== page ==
Is That A Poisoned Apple? Nutrition Knowledge: The Dirty Dozen and Clean Fifteen

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The Dirty Dozen Wallet Guide - A Healthy Hunger

I find it so wonderful that there are more and more organic foods being offered, but I still think there is a bit of confusion as to why, when, and what you should spend your extra cash on. My handy pocket guide of the The Dirty Dozen and The Clean Fifteen will help you choose wisely.

Why is Organic Important?

For many people “organic” means more expensive and less appealing. We know that pesticides are not good for us, but how bad can they be? After all, we’ve been eating all these fruits and vegetables just fine all these years, right? And can we really trust the organic labeling? isn’t it just a ploy to get us to pay more?

The USDA National Organic defines organic as thus:

Organic food is produced by farmers who emphasize the use of renewable resources and the conservation of soil and water to enhance environmental quality for future generations. Organic meat, poultry, eggs, and dairy products come from animals that are given no antibiotics or growth hormones. Organic food is produced without using most conventional pesticides; fertilizers made with synthetic ingredients or sewage sludge; bioengineering; or ionizing radiation. Before a product can be labeled “organic,” a Government-approved certifier inspects the farm where the food is grown to make sure the farmer is following all the rules necessary to meet USDA organic standards. Companies that handle or process organic food before it gets to your local supermarket or restaurant must be certified, too.

As you can see from the description above, becoming Certified Organic is not easy. The record keeping is rigorous, and the agency does test constantly. Farmers also have to pay a hefty fee to use the organic label. So if you wonder if those organic labels are easy to slap onto the box, they are not. A lot of farmers, usually smaller (and thereby local) are now farming organic but not wishing to deal with the rigors of USDA organic labeling. This is why you may have heard that it is better to buy local. There is no guarantee that your local farmer is not using pesticides or synthetic fertilizers, but since they don’t have to ship long distances, they have less need to. 

Are Pesticides Really All That Bad?

It is true that our parents, and, for most of our lives, we’ve been eating, shall we say, less than organic foods, and we seem to be doing ok. Or are we? The pesticide residues are indeed small amounts, but over time they may have detrimental effect, especially in children and their growing brains. As time going on more and more research finds pesticide residue linked to pediatric cancers, reduced cognitive function and behavioral problems. In Europe they ban the use of neonicotinoids, a neurotoxin, for the disruption of brain development, the killing of the honeybees and other vital insects. We do not.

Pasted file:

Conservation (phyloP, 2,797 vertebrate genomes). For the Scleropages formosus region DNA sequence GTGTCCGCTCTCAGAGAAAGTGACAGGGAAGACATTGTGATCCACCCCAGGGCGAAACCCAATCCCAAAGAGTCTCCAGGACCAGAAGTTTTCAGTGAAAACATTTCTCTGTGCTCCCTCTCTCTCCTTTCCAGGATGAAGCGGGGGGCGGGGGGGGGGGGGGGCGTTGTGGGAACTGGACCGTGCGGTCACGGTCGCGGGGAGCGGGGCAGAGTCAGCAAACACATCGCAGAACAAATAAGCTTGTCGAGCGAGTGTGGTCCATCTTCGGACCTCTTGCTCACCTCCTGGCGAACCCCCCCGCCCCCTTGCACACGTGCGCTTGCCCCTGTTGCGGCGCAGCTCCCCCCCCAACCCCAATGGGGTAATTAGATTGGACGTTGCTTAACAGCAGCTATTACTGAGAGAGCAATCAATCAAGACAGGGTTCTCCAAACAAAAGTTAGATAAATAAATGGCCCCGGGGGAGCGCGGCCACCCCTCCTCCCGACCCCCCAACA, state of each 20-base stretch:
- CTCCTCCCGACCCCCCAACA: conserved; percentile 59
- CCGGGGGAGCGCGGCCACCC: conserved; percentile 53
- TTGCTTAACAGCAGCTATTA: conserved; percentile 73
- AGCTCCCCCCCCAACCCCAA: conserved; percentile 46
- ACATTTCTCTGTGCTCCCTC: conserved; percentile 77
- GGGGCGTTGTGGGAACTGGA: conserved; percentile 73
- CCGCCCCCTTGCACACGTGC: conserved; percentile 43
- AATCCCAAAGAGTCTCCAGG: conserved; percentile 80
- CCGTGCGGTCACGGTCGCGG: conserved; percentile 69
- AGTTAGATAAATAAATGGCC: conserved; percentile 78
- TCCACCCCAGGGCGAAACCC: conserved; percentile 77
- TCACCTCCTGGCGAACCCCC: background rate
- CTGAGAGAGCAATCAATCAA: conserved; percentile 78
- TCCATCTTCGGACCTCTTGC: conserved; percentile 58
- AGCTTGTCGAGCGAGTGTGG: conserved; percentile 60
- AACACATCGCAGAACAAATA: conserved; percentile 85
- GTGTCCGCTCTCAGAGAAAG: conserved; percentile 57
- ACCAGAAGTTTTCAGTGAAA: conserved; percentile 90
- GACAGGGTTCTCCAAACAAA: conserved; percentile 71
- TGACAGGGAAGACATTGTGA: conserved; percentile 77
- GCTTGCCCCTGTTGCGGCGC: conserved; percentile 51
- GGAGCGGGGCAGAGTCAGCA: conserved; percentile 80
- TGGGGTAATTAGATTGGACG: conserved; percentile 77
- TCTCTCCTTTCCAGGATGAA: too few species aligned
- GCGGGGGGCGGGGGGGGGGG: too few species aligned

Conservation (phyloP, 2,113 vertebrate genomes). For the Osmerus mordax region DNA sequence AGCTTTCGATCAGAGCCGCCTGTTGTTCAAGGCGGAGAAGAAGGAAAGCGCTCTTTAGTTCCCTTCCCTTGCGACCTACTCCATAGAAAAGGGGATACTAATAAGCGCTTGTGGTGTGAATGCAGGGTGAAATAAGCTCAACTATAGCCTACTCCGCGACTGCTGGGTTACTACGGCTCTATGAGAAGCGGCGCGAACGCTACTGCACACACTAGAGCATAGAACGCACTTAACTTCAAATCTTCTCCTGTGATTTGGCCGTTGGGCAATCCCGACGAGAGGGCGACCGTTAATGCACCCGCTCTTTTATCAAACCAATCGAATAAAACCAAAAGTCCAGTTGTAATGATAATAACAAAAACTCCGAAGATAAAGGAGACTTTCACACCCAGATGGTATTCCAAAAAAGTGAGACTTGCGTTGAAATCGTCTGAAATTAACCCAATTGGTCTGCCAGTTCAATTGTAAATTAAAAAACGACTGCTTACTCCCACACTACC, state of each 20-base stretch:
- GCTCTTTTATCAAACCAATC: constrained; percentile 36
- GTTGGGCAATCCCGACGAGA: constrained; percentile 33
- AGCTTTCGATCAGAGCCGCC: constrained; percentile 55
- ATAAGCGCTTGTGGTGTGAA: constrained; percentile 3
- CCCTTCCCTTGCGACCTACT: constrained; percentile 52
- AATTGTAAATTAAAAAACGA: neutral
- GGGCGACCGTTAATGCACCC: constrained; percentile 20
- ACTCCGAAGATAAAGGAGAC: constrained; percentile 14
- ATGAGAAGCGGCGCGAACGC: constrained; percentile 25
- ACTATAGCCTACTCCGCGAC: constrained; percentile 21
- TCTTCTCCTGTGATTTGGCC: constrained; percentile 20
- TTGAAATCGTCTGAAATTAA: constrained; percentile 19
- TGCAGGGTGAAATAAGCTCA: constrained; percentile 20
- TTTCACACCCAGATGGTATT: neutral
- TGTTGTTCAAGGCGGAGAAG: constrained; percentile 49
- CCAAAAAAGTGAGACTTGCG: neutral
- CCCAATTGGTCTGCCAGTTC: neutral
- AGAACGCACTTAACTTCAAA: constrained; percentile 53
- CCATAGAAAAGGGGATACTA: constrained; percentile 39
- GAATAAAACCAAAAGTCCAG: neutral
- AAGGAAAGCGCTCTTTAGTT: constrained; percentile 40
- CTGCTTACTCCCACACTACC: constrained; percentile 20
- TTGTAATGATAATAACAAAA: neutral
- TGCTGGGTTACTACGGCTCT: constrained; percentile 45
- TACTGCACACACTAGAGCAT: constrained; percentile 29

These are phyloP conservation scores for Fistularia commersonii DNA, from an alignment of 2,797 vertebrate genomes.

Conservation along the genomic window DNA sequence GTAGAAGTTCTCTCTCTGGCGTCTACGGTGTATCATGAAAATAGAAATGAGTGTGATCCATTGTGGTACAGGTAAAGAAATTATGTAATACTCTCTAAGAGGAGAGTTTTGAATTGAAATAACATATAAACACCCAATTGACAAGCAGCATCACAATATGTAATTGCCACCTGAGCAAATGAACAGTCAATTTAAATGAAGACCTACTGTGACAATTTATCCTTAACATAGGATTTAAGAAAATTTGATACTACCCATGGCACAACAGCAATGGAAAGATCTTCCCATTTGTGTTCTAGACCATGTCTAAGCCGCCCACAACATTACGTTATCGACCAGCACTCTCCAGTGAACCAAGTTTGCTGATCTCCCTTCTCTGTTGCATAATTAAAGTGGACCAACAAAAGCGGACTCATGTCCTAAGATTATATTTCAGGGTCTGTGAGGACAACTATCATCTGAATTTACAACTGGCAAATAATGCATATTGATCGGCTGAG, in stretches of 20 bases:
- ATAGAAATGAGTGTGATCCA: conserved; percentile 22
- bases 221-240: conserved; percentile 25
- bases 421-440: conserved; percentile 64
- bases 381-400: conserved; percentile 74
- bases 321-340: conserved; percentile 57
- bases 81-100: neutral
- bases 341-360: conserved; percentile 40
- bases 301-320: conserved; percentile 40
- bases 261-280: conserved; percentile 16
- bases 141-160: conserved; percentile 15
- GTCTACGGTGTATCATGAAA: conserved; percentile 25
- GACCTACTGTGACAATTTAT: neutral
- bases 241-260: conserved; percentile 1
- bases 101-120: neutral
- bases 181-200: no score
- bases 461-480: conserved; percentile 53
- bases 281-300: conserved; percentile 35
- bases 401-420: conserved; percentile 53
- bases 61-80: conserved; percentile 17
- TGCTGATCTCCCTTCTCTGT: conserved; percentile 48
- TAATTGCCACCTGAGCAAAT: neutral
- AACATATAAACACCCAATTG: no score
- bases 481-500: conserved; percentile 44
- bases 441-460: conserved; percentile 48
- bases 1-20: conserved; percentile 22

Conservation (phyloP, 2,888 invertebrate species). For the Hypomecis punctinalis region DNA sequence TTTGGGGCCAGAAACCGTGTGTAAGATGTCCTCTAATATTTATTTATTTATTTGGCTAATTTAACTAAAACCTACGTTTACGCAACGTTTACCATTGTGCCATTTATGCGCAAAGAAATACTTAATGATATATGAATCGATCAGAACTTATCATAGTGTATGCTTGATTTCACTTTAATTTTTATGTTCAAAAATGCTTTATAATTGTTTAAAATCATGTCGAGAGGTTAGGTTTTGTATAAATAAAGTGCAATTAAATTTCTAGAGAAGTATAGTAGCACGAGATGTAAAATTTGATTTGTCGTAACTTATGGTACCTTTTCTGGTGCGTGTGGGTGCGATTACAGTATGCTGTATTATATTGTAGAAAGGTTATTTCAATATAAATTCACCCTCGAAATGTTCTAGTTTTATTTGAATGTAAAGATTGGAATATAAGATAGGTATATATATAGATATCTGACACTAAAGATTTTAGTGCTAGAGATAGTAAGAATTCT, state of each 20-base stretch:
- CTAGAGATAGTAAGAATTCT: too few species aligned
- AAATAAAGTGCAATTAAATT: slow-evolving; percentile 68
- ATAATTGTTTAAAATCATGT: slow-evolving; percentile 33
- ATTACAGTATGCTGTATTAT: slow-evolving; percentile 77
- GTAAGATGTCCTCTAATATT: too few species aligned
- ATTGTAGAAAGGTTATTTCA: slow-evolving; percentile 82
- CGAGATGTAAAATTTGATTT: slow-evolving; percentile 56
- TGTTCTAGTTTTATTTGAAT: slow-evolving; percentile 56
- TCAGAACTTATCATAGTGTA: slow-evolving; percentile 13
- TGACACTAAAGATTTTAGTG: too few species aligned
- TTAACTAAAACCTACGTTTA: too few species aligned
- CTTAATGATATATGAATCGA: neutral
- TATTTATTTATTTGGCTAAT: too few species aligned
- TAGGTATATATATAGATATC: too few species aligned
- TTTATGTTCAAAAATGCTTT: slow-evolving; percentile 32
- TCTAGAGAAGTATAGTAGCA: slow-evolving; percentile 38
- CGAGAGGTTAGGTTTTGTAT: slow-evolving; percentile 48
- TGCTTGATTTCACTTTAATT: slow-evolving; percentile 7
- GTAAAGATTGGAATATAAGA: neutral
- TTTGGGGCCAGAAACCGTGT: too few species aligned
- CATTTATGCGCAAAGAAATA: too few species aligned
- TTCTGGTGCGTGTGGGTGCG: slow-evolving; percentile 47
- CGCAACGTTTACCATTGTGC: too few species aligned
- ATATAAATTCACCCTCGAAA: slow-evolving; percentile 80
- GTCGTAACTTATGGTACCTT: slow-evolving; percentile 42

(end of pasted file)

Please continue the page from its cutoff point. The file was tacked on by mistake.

It is also true that we are bombarded with natural pesticides. A pesticide is just something that kills, or prevents the growth, of bugs. These are nature’s ways of creating checks and balances, but synthetic pesticides and fertilizers disrupt the natural balance which then leads to the use of- that’s right, more pesticides and fertilizers. 

OK, So Do I HAVE to Eat Everything Organic?

Let me put it this way. What we are learning more and more about food is that it is a dynamic. Foods are remarkable matrixes of vitamins, nutrients, water, proteins, fiber, etc…. all working together to offer assorted benefits to our well being. No scientist in the world can recreate a synthetic fruit or food that contains all these dynamics. So do yourself a favor. Eat real food. Eat organically- as much as you can.

On an ecological note- the more you purchase organic, the cheaper and more available these items will become. In addition, there will be less contamination of our waters and soils, leading to a healthy return to balance to our planet. It might seem like a small thing, but it does compound over time. The most effective tool we have to make a difference is with how we choose to spend our money. What gets supported will grow.

Where to Start: The Dirty Dozen and The Clean Fifteen

The Dirty Dozen is a list of 12 foods with the highest pesticide residue relative to other foods. 99% of apples test positive for high levels of pesticides. Potatoes has more pesticide relative to it’s weight than any other vegetable, and grapes can have 15 different types of pesticides. Use this guide to help you remember which foods to ALWAYS purchase organic (or at least local).

The Clean Fifteen is a list of produce with the lowest concentration of pesticides. Avocados have the lowest levels along with kiwi, pineapple and mango.

Start with following this list. Print out a copy by clicking the link in the sidebar and keep it in your wallet. Then print out another one and give it to a friend or loved one. I hope you find this helpful, at least as a starting point.

Check back here regularly for more insights and helpful information on how to live a wholesome healthier life.

The Clean Fifteen and The Dirty Dozen -A Healthy Hunger

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